The aspiring Republican candidate for the US presidency emerged on stage on Wednesday to REM’s 1987 hit “It’s the End of the World as We Know It (And I Feel Fine)”.
But REM’s lead singer, Michael Stipe, then took to Twitter through bassist Mike Mills to bluntly denounce the use of their music.
Mr Mills tweeted: “Upcoming is Michael’s statement about Trump using our song at the rally. His opinions are HIS, please do not tweet angry responses at me.
“Go f*** yourselves, the lot of you - you sad, attention grabbing, power-hungry little men.
“Do not use our music or my voice for your moronic charade of a campaign.’”
In a statement on their Facebook page, they clarified: “While we do not authorise or condone the use of our music at this political event, and do ask that these candidates cease and desist from doing so, let us remember that there are things of greater importance at stake here.
“The media and the American voter should focus on the bigger picture, and not allow grandstanding politicians to distract us from the pressing issues of the day and of the current Presidential campaign.”
In June, Neil Young’s “Rockin’ In The Free World” was used by Mr Trump, and the Canadian musician asserted the politician had no authorisation to do so. A statement added: “Neil Young, a Canadian citizen, is a supporter of Bernie Sanders for President of the United States of America.”
After the spat in June, Mr Trump tweeted: “@Neilyoung’s song, ‘Rockin’ In The Free World’ was just one of 10 songs used as background music. Didn’t love it anyway.”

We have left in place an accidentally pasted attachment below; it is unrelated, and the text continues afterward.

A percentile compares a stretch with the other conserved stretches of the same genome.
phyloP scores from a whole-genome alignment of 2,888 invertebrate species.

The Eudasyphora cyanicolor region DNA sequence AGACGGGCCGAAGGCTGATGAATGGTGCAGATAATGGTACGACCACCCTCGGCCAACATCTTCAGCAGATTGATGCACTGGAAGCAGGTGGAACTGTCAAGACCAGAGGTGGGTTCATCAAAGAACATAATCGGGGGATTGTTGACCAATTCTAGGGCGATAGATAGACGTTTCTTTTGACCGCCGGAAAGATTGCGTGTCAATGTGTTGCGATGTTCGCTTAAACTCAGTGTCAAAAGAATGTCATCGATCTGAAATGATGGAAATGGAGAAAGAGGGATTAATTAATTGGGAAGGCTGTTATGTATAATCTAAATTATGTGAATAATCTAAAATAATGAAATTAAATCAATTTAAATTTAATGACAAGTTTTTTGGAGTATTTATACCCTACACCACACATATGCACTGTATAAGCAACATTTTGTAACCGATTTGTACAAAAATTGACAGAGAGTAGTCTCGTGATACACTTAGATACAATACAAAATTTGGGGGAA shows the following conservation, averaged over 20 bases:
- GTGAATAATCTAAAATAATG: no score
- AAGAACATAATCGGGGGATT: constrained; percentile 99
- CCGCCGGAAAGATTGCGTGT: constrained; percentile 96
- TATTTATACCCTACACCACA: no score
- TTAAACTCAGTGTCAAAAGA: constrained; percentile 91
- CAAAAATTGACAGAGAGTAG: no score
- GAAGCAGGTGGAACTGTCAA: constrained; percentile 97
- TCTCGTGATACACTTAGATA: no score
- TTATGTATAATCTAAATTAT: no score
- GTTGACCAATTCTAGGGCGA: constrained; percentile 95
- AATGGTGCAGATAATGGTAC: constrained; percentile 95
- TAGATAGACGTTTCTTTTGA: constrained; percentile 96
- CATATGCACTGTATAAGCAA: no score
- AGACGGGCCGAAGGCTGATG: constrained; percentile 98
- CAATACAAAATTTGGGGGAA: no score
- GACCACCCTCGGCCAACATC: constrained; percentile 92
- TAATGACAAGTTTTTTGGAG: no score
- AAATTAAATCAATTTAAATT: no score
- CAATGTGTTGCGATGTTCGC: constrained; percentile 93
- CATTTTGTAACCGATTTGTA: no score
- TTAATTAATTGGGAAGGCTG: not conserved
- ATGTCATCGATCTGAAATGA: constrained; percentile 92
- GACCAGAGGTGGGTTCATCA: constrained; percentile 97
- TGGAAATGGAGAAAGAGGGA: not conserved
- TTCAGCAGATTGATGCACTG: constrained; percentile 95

Earlier in the week, the song “Eye of the Tiger” played as Kentucky clerk Kim Davis, who was jailed for contempt of court for refusing to issue same-sex marriage licences, was released and took to a stage with supporters.
Jim Peterik, who co-wrote the song, told CNN he was “gobsmacked” and insisted on Twitter: “I have not authorised the use of Eye of the Tiger for use by Kim Davis and my publisher will issue a C&D (cease and desist order). This does not reflect my views.”
Politicians around the globe have been using music for campaign rallies for decades, frequently without permission.
US president Franklin D Roosevelt was the first to use an existing song in 1932 with “Happy Days Are Here Again” when he ran for office.
Major arguments erupted when Ronald Reagan used Bruce Springsteen’s “Born in the USA” in 1984. Republican candidates Bob Dole and Pat Buchanan also used it in 1996 and 2000.
In a 2005 interview, Springsteen recalled of the first row: “This was when the Republicans first mastered the art of co-opting anything and everything that seemed fundamentally American, and if you were on the other side, you were somehow unpatriotic.
“I make American music, and I write about the place I live and who I am in my lifetime. Those are the things I’m going to struggle for and fight for.”
In 2008, singer Will.i.am created the track “Yes We Can” after hearing a speech by Barack Obama while running for office, after which it became a rallying cry for the campaign.
But Sam Moore, half of R&B musicians Sam and Dave, asked Obama to stop using “Hold On, I’m Comin’” at his rallies. The singer said: “I have not agreed to endorse you for the highest office in our land. . . My vote is a very private matter between myself and the ballot box.”
The next year, at Obama’s inaugural ball, he performed with Sting and Elvis Costello.
Tony Blair and the Labour Party used D:Ream’s “Things Can Only Get Better” when they won in 1997.